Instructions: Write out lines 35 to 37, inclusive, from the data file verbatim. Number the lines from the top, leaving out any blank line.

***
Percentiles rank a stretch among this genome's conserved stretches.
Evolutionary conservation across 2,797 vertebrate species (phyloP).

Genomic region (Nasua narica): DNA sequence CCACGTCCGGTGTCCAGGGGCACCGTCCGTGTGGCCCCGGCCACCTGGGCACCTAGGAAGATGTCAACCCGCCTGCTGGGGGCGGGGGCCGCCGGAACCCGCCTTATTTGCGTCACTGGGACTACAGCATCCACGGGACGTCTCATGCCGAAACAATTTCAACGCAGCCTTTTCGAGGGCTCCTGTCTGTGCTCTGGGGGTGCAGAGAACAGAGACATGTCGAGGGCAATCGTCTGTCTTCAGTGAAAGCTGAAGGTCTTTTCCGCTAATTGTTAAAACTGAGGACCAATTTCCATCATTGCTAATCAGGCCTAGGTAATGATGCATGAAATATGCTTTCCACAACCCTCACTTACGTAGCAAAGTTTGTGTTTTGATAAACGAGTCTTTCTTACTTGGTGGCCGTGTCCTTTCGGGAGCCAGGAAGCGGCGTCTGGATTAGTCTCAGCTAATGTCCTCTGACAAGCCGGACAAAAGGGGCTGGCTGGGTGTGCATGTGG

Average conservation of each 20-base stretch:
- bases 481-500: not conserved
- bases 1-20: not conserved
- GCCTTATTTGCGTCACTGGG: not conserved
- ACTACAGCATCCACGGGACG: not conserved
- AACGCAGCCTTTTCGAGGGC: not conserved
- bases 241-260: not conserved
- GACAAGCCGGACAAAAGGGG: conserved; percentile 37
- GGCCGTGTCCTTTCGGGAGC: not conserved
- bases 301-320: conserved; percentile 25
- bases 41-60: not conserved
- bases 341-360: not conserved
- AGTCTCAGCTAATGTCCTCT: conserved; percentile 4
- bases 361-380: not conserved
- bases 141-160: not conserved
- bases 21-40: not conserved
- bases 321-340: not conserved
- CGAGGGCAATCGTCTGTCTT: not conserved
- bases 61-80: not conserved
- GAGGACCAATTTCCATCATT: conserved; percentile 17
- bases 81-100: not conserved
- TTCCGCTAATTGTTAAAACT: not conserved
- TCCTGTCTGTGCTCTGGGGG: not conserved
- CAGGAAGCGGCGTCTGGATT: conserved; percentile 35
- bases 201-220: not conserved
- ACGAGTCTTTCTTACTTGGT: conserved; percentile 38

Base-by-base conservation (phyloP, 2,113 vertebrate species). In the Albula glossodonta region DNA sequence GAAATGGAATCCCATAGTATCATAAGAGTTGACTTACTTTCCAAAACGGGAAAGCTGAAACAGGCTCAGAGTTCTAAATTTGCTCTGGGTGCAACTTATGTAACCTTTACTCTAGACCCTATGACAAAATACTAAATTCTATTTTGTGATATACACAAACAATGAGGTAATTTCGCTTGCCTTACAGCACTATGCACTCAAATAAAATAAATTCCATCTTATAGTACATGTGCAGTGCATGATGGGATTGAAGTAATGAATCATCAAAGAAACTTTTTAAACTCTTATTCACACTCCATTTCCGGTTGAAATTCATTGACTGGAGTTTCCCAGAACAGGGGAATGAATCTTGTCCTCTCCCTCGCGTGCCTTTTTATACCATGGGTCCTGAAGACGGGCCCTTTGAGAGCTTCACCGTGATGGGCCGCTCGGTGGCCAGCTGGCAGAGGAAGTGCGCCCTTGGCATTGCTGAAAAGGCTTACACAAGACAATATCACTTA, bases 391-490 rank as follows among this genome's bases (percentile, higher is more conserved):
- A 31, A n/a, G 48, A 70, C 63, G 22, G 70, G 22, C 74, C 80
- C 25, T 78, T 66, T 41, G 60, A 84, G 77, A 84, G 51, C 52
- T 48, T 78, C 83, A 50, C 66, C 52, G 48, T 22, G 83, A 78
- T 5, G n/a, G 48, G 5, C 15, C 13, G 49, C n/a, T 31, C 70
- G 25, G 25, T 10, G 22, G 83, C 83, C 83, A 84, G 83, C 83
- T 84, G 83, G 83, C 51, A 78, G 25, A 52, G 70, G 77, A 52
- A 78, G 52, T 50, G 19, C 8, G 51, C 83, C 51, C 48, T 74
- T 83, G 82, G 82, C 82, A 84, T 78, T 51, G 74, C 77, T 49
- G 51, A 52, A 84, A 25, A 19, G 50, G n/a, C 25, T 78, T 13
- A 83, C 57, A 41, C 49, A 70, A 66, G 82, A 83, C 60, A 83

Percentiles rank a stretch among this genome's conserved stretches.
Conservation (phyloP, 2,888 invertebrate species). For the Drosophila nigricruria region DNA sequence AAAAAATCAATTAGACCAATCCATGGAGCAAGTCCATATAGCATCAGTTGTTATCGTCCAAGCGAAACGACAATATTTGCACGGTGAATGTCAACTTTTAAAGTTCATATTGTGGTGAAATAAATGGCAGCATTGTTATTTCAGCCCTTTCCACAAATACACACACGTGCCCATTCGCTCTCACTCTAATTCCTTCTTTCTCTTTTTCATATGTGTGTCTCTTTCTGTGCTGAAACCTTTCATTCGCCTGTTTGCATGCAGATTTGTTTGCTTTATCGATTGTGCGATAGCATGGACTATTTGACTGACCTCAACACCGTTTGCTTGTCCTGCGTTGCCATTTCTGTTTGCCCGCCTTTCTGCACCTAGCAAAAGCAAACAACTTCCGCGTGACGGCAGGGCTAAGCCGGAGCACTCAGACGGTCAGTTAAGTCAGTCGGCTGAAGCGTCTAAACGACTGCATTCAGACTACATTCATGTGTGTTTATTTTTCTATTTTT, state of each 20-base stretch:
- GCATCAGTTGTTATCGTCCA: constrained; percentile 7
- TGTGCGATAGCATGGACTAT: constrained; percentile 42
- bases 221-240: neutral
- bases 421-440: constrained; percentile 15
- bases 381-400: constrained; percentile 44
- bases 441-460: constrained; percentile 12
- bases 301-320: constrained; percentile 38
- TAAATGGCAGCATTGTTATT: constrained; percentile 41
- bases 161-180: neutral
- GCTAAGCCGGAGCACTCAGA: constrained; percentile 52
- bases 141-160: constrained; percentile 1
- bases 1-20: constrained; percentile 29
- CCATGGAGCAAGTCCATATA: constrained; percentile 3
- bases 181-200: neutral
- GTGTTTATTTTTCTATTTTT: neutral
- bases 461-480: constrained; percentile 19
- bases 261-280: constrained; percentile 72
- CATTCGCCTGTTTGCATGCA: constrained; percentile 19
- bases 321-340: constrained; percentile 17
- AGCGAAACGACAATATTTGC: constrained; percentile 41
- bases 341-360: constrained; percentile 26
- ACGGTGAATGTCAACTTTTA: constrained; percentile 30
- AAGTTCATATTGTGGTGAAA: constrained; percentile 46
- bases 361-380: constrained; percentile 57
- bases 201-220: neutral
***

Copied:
- G 25, G 25, T 10, G 22, G 83, C 83, C 83, A 84, G 83, C 83
- T 84, G 83, G 83, C 51, A 78, G 25, A 52, G 70, G 77, A 52
- A 78, G 52, T 50, G 19, C 8, G 51, C 83, C 51, C 48, T 74